South Philadelphia: First-Generation American Tutors Mexican Immigrant Children

Elvis Almanzar is a tutor for Puentes Hacia el Futuro.

Elvis Almanzar, a psychology major at Temple University, sported a maroon and yellow Puentes de Salud T-shirt. From Reading, Pa., Almanzar is tied into his senior year which will end with him receiving a certificate of specialization in Health and Human Services in Spanish in addition to his degree in psychology.

Elvis Almanzar volunteers as a tutor for Puentes Hacia el Futuro.

Almanzar is a first-generation American whose parents came from Mexico. He volunteers for a program that branched off from the program his T-shirt advertises, Puentes Hacia el Futuro. The program is located at Eighth and Snyder streets in the Houston Community Center.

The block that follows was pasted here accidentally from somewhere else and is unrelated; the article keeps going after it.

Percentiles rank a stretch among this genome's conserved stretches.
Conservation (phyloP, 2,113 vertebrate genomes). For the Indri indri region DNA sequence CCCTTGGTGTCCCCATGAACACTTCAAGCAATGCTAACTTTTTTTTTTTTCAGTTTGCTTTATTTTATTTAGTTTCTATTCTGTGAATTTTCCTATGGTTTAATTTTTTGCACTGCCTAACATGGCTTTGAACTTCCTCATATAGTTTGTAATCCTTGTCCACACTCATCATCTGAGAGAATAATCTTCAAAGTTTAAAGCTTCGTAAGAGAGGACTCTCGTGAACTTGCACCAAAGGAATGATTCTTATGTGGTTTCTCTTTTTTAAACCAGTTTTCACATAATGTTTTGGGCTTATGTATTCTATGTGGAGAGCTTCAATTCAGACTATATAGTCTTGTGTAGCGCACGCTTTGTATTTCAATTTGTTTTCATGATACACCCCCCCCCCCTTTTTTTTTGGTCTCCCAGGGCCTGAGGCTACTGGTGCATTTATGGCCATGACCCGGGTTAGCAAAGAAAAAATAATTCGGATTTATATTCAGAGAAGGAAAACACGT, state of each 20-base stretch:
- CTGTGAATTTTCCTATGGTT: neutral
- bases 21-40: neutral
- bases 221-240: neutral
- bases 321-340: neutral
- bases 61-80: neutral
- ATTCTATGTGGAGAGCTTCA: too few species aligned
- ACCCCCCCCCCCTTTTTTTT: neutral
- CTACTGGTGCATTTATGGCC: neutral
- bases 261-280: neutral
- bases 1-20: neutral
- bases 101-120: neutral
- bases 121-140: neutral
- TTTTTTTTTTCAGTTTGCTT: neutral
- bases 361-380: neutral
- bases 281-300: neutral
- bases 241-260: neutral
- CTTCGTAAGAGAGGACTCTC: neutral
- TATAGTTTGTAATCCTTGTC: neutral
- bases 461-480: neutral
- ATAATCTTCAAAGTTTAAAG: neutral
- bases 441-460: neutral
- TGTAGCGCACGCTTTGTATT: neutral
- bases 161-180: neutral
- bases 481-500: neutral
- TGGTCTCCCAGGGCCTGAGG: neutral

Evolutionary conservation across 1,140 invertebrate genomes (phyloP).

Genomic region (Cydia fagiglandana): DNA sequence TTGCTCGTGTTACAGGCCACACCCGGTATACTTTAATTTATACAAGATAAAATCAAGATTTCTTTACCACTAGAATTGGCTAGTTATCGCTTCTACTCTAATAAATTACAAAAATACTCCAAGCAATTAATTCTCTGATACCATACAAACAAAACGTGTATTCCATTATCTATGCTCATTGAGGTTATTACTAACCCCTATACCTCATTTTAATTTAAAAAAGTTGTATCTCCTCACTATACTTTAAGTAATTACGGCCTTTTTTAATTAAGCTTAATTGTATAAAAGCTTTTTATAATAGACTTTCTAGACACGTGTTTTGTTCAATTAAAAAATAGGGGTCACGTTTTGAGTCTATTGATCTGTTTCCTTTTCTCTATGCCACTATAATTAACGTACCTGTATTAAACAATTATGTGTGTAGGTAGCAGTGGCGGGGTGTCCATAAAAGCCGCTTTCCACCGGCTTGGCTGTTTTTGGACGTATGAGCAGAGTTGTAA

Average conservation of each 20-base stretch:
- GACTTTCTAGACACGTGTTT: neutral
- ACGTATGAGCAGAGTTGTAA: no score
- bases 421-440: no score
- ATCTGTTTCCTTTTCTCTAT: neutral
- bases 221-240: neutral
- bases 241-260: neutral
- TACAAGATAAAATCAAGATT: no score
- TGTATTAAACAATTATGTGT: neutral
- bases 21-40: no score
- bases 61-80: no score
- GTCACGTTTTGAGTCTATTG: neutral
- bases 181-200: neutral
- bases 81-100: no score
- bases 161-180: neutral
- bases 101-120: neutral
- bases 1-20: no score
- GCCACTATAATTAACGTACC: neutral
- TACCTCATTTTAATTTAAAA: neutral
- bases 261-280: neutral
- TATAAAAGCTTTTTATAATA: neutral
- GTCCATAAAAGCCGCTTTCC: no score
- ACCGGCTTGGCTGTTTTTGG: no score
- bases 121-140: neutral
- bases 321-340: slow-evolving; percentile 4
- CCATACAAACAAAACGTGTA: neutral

“I found it interesting because I could relate to the mission statement and what they were trying to do,” Almanzar said. He found out about the program through one of his Spanish professors.

Puentes Hacia el Futuro is a tutoring program for children beneath Puentes de Salud. The name translates as “Bridges Toward the Future” in English. The volunteers help Mexican immigrant students from kindergarten to 5th grade levels. In Mexico, there is no standard for what should be taught within each grade level, unlike in the United States where children must master certain skills in order to pass each grade level.

“Sometimes you have to take it back to the basic things that they don’t understand,” Almanzar said.

Almanzar normally helps out on Mondays, Wednesdays and Thursdays, where he is a Spanish-speaking asset to the program. Some of the older kids use Spanish that the other tutors don’t know when speaking with their classmates, but Almanzar can translate. He also helps communicate with the parents of the students since many of them are not fluent in English.

“It’s a good hands on experience for the tutors and for the children as well. It’s learning on both ends,” Almanzar said.

Students learning Spanish gain experience with native speakers and immigrant children start to catch up to where they need to be in concordance with their grade level.

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